Rethinking Science in Oyster Food Safety Regimes: Vibriosis and the Interstate Shellfish Sanitation Conference as an Actor Network

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dc.contributor.advisor Lewis, N en
dc.contributor.advisor Owen, S en
dc.contributor.advisor Watkins, W en
dc.contributor.advisor DePaola, A en
dc.contributor.author McCoubrey, Dorothy en
dc.date.accessioned 2019-04-04T21:33:33Z en
dc.date.issued 2019 en
dc.identifier.uri http://hdl.handle.net/2292/46364 en
dc.description.abstract Providing the world with a safe and secure food supply is an on-going challenge. National and international food safety agencies have long attempted to conquer this challenge by using a variety of regimes. This thesis considers the role that science has played and continues to play in such food safety regimes. The case of foodborne vibriosis amongst raw oyster eaters is used to explore the role science and identify the multiple relationships that exist in any food safety situation. Further, this thesis takes a 'double-dip' novel approach by using the Actor-Network Theory (ANT) framework to consider the United States of America's Interstate Shellfish Sanitation Conference (ISSC) as an assemblage. The ISSC is the governance agency tasked to deal with foodborne vibriosis caused by Vibrio parahaemolyticus and Vibrio vulnificus. A mixed-method approach was used to gather the research data which included semi-structured interviews, a review of published and grey literature and observation of key relationships during a two-year placement in the United States Food and Drug Administration's Office of Sea food. Much of the resulting data rich material was exposed during the 73 interviews, which included every scientist reporting to the ISSC and all the voting members empowered to determine the USA oyster food safety regulations. In using ANT to explore how the ISSC members use science and food safety policy to deal with vibriosis it becomes apparent that many of the wider assumptions about science are not what they seem. Moreover, our complex world requires that science's matters of fact are considered with societies' matters of concern. If a binary division is made between scientific facts and other matters of fact, then food safety solutions are unlikely to be robust or acceptable. The research makes four contributions to the literature and to the food safety policy realm. First, it provides the first study of the ISSC as a unique assemblage. Second it provides the first account of the ISSC and food safety as seen through the opinions of its own members. Third, it suggests that the food safety science most frequently posed to science, namely "Why has science not solved the problem?", is the wrong question. Finally, through each of these points there is a contribution to food safety policy. The findings identify that we need to rethink how science can and should be used within the food safety risk paradigm. en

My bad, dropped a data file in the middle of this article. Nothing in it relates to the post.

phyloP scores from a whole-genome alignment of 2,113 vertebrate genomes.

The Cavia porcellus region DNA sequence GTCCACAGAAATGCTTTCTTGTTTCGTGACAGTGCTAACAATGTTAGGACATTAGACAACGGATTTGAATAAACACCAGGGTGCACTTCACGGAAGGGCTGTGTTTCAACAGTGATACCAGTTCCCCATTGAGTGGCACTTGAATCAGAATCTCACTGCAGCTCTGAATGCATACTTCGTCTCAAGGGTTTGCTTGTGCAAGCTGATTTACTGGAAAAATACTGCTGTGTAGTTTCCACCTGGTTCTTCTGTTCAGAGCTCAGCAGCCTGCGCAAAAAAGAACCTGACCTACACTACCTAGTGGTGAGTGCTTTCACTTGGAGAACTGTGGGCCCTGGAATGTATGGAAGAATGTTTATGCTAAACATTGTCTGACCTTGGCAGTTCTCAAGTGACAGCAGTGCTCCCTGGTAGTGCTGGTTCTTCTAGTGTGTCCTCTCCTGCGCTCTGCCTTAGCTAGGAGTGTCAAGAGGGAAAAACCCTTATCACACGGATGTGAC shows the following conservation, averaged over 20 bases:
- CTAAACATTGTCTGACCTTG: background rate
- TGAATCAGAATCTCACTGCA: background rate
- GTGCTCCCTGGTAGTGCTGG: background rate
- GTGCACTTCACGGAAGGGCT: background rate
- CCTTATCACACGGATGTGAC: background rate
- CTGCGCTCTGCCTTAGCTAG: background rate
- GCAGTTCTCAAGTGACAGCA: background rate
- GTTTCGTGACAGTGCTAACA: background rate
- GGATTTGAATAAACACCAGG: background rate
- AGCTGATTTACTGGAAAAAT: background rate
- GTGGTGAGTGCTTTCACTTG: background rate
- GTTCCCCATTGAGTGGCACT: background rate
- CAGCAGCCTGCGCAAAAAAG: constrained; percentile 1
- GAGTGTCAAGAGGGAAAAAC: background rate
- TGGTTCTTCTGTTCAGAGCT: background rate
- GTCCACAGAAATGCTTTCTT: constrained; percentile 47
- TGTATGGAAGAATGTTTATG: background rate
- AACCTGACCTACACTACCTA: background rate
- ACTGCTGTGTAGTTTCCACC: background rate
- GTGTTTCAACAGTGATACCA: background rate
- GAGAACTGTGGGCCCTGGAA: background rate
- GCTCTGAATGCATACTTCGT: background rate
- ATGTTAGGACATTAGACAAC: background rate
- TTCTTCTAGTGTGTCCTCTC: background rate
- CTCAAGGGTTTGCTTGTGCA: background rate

dc.publisher ResearchSpace@Auckland en
dc.relation.ispartof PhD Thesis - University of Auckland en
dc.relation.isreferencedby UoA99265138409202091 en
dc.rights Items in ResearchSpace are protected by copyright, with all rights reserved, unless otherwise indicated. Previously published items are made available in accordance with the copyright policy of the publisher. en
dc.rights.uri https://researchspace.auckland.ac.nz/docs/uoa-docs/rights.htm en
dc.rights.uri http://creativecommons.org/licenses/by-nc-sa/3.0/nz/ en
dc.title Rethinking Science in Oyster Food Safety Regimes: Vibriosis and the Interstate Shellfish Sanitation Conference as an Actor Network en
dc.type Thesis en
thesis.degree.discipline Environmental Science en
thesis.degree.grantor The University of Auckland en
thesis.degree.level Doctoral en
thesis.degree.name PhD en
dc.rights.holder Copyright: The author en
dc.rights.accessrights http://purl.org/eprint/accessRights/OpenAccess en
pubs.elements-id 767843 en
pubs.record-created-at-source-date 2019-04-05 en


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